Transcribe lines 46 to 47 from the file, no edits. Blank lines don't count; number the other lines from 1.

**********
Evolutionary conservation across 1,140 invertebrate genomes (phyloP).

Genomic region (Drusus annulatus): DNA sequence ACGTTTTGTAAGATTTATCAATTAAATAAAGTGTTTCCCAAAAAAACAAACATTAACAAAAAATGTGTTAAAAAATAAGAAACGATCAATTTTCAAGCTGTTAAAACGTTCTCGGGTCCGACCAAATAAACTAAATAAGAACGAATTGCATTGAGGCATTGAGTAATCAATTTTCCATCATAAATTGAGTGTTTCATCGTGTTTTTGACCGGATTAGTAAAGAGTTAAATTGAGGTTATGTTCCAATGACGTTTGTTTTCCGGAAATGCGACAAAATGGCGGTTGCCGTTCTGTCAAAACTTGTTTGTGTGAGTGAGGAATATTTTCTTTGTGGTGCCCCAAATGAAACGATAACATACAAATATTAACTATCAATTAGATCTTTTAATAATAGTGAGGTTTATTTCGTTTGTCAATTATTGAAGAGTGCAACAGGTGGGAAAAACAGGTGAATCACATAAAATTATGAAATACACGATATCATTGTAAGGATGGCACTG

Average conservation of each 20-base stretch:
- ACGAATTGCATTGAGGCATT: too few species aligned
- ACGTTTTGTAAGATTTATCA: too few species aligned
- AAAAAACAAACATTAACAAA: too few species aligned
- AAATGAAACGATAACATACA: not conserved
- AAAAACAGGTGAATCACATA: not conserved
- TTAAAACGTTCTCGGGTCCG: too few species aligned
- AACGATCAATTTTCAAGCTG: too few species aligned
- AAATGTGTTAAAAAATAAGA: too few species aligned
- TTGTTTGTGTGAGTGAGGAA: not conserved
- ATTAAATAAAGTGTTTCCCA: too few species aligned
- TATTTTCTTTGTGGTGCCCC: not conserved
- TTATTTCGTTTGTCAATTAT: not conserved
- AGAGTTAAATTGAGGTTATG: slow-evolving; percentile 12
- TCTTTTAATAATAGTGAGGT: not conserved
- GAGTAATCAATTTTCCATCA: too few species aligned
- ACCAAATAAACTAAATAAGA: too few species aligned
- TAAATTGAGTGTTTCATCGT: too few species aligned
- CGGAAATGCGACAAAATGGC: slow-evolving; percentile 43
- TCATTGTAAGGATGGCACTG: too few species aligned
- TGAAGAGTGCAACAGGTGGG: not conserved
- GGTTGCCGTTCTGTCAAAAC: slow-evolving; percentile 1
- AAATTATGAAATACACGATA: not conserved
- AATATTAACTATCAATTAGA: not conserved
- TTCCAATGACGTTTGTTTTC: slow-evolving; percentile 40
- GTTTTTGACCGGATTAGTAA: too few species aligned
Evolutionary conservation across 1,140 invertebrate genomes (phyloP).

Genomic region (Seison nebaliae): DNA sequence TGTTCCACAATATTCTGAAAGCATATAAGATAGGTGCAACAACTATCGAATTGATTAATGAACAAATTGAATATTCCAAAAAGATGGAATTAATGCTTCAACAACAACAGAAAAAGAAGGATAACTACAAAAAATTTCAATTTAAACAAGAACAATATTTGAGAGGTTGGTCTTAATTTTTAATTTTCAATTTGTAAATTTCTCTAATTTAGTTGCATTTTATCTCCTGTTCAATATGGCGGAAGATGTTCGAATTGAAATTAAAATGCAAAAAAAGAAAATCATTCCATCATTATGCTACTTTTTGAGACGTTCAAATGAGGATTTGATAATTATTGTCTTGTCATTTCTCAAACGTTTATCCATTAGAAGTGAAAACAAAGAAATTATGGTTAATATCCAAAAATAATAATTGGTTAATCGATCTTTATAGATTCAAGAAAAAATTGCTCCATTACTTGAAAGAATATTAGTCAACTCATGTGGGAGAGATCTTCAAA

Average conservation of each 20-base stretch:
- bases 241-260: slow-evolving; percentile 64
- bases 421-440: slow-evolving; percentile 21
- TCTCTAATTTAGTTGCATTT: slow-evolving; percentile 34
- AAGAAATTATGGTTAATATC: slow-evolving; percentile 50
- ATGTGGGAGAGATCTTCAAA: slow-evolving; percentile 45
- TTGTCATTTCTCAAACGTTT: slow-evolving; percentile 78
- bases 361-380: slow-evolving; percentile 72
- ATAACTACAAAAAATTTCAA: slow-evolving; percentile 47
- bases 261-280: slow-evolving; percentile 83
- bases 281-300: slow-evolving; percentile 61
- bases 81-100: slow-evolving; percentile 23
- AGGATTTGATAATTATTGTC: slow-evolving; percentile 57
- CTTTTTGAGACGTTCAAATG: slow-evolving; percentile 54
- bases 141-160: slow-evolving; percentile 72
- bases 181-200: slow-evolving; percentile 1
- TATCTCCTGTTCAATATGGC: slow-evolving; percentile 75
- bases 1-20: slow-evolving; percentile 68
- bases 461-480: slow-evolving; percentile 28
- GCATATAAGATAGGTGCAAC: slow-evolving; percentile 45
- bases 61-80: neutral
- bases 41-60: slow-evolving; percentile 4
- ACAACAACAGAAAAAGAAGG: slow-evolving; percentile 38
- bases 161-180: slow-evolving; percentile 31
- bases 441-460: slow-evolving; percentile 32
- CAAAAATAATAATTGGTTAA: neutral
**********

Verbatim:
- bases 181-200: slow-evolving; percentile 1
- TATCTCCTGTTCAATATGGC: slow-evolving; percentile 75